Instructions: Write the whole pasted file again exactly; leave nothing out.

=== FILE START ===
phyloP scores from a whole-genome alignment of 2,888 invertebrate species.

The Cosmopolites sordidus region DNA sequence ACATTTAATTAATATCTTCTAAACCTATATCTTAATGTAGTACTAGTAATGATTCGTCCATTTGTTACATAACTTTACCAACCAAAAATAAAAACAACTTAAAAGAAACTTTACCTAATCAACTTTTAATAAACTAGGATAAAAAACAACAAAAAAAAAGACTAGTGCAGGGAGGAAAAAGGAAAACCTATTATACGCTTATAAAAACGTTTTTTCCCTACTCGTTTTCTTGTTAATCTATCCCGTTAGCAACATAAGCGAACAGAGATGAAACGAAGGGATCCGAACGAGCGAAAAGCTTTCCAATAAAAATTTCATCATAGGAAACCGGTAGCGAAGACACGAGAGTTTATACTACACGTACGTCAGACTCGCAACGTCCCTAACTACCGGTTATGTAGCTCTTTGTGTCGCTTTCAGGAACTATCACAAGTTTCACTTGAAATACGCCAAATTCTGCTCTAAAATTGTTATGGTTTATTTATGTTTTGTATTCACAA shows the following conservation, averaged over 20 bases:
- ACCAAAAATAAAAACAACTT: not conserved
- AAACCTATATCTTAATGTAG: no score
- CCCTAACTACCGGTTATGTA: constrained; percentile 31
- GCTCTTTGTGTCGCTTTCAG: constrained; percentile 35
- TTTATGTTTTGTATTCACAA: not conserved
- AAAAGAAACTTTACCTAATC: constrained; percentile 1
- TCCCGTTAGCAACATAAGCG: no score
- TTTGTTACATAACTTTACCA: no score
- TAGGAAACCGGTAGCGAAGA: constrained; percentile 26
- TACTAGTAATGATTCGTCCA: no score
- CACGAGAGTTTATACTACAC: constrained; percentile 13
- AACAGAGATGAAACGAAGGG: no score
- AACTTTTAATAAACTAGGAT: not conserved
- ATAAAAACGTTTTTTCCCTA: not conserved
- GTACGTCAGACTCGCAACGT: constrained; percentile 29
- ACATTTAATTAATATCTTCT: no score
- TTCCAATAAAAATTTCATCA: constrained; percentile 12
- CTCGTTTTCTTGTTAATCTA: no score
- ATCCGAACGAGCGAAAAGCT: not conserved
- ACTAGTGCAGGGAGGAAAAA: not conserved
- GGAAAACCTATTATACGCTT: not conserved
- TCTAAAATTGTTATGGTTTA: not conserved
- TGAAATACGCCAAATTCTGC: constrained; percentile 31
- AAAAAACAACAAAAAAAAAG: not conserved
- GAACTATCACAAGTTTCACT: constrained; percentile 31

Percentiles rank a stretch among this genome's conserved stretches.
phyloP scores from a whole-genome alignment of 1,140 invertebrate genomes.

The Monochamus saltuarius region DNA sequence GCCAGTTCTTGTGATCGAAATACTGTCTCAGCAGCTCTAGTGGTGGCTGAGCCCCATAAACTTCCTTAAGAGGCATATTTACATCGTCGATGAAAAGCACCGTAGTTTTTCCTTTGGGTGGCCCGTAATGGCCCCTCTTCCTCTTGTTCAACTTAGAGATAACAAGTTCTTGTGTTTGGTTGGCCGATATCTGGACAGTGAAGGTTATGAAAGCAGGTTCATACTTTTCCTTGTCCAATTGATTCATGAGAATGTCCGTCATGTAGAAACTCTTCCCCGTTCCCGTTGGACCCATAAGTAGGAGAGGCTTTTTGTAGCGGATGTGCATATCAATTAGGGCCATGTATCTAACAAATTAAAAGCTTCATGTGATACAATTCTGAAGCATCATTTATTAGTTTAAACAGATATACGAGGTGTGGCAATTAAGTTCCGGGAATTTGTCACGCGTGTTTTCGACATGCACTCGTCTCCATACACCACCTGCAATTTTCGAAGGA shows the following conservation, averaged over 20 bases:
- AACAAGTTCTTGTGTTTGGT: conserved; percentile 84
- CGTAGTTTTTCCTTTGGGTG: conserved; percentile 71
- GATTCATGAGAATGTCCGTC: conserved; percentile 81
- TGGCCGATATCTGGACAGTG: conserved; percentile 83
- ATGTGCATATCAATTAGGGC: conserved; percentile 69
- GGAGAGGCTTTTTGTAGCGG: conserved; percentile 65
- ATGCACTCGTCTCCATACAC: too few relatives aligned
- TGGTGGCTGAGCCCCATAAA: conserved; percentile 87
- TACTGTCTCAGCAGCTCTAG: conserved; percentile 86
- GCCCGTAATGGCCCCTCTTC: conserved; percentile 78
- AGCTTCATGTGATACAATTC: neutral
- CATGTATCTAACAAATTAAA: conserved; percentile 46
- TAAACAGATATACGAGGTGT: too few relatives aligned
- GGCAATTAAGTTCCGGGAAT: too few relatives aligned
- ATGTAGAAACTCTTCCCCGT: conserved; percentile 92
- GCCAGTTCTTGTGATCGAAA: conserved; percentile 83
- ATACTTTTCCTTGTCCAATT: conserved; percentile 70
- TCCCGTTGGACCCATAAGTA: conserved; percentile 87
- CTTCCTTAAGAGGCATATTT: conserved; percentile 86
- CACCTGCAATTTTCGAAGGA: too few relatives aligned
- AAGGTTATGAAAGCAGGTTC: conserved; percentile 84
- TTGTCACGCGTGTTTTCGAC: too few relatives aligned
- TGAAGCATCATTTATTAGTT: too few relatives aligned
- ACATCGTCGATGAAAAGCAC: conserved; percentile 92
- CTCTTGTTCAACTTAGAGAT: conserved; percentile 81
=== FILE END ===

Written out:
phyloP scores from a whole-genome alignment of 2,888 invertebrate species.

The Cosmopolites sordidus region DNA sequence ACATTTAATTAATATCTTCTAAACCTATATCTTAATGTAGTACTAGTAATGATTCGTCCATTTGTTACATAACTTTACCAACCAAAAATAAAAACAACTTAAAAGAAACTTTACCTAATCAACTTTTAATAAACTAGGATAAAAAACAACAAAAAAAAAGACTAGTGCAGGGAGGAAAAAGGAAAACCTATTATACGCTTATAAAAACGTTTTTTCCCTACTCGTTTTCTTGTTAATCTATCCCGTTAGCAACATAAGCGAACAGAGATGAAACGAAGGGATCCGAACGAGCGAAAAGCTTTCCAATAAAAATTTCATCATAGGAAACCGGTAGCGAAGACACGAGAGTTTATACTACACGTACGTCAGACTCGCAACGTCCCTAACTACCGGTTATGTAGCTCTTTGTGTCGCTTTCAGGAACTATCACAAGTTTCACTTGAAATACGCCAAATTCTGCTCTAAAATTGTTATGGTTTATTTATGTTTTGTATTCACAA shows the following conservation, averaged over 20 bases:
- ACCAAAAATAAAAACAACTT: not conserved
- AAACCTATATCTTAATGTAG: no score
- CCCTAACTACCGGTTATGTA: constrained; percentile 31
- GCTCTTTGTGTCGCTTTCAG: constrained; percentile 35
- TTTATGTTTTGTATTCACAA: not conserved
- AAAAGAAACTTTACCTAATC: constrained; percentile 1
- TCCCGTTAGCAACATAAGCG: no score
- TTTGTTACATAACTTTACCA: no score
- TAGGAAACCGGTAGCGAAGA: constrained; percentile 26
- TACTAGTAATGATTCGTCCA: no score
- CACGAGAGTTTATACTACAC: constrained; percentile 13
- AACAGAGATGAAACGAAGGG: no score
- AACTTTTAATAAACTAGGAT: not conserved
- ATAAAAACGTTTTTTCCCTA: not conserved
- GTACGTCAGACTCGCAACGT: constrained; percentile 29
- ACATTTAATTAATATCTTCT: no score
- TTCCAATAAAAATTTCATCA: constrained; percentile 12
- CTCGTTTTCTTGTTAATCTA: no score
- ATCCGAACGAGCGAAAAGCT: not conserved
- ACTAGTGCAGGGAGGAAAAA: not conserved
- GGAAAACCTATTATACGCTT: not conserved
- TCTAAAATTGTTATGGTTTA: not conserved
- TGAAATACGCCAAATTCTGC: constrained; percentile 31
- AAAAAACAACAAAAAAAAAG: not conserved
- GAACTATCACAAGTTTCACT: constrained; percentile 31

Percentiles rank a stretch among this genome's conserved stretches.
phyloP scores from a whole-genome alignment of 1,140 invertebrate genomes.

The Monochamus saltuarius region DNA sequence GCCAGTTCTTGTGATCGAAATACTGTCTCAGCAGCTCTAGTGGTGGCTGAGCCCCATAAACTTCCTTAAGAGGCATATTTACATCGTCGATGAAAAGCACCGTAGTTTTTCCTTTGGGTGGCCCGTAATGGCCCCTCTTCCTCTTGTTCAACTTAGAGATAACAAGTTCTTGTGTTTGGTTGGCCGATATCTGGACAGTGAAGGTTATGAAAGCAGGTTCATACTTTTCCTTGTCCAATTGATTCATGAGAATGTCCGTCATGTAGAAACTCTTCCCCGTTCCCGTTGGACCCATAAGTAGGAGAGGCTTTTTGTAGCGGATGTGCATATCAATTAGGGCCATGTATCTAACAAATTAAAAGCTTCATGTGATACAATTCTGAAGCATCATTTATTAGTTTAAACAGATATACGAGGTGTGGCAATTAAGTTCCGGGAATTTGTCACGCGTGTTTTCGACATGCACTCGTCTCCATACACCACCTGCAATTTTCGAAGGA shows the following conservation, averaged over 20 bases:
- AACAAGTTCTTGTGTTTGGT: conserved; percentile 84
- CGTAGTTTTTCCTTTGGGTG: conserved; percentile 71
- GATTCATGAGAATGTCCGTC: conserved; percentile 81
- TGGCCGATATCTGGACAGTG: conserved; percentile 83
- ATGTGCATATCAATTAGGGC: conserved; percentile 69
- GGAGAGGCTTTTTGTAGCGG: conserved; percentile 65
- ATGCACTCGTCTCCATACAC: too few relatives aligned
- TGGTGGCTGAGCCCCATAAA: conserved; percentile 87
- TACTGTCTCAGCAGCTCTAG: conserved; percentile 86
- GCCCGTAATGGCCCCTCTTC: conserved; percentile 78
- AGCTTCATGTGATACAATTC: neutral
- CATGTATCTAACAAATTAAA: conserved; percentile 46
- TAAACAGATATACGAGGTGT: too few relatives aligned
- GGCAATTAAGTTCCGGGAAT: too few relatives aligned
- ATGTAGAAACTCTTCCCCGT: conserved; percentile 92
- GCCAGTTCTTGTGATCGAAA: conserved; percentile 83
- ATACTTTTCCTTGTCCAATT: conserved; percentile 70
- TCCCGTTGGACCCATAAGTA: conserved; percentile 87
- CTTCCTTAAGAGGCATATTT: conserved; percentile 86
- CACCTGCAATTTTCGAAGGA: too few relatives aligned
- AAGGTTATGAAAGCAGGTTC: conserved; percentile 84
- TTGTCACGCGTGTTTTCGAC: too few relatives aligned
- TGAAGCATCATTTATTAGTT: too few relatives aligned
- ACATCGTCGATGAAAAGCAC: conserved; percentile 92
- CTCTTGTTCAACTTAGAGAT: conserved; percentile 81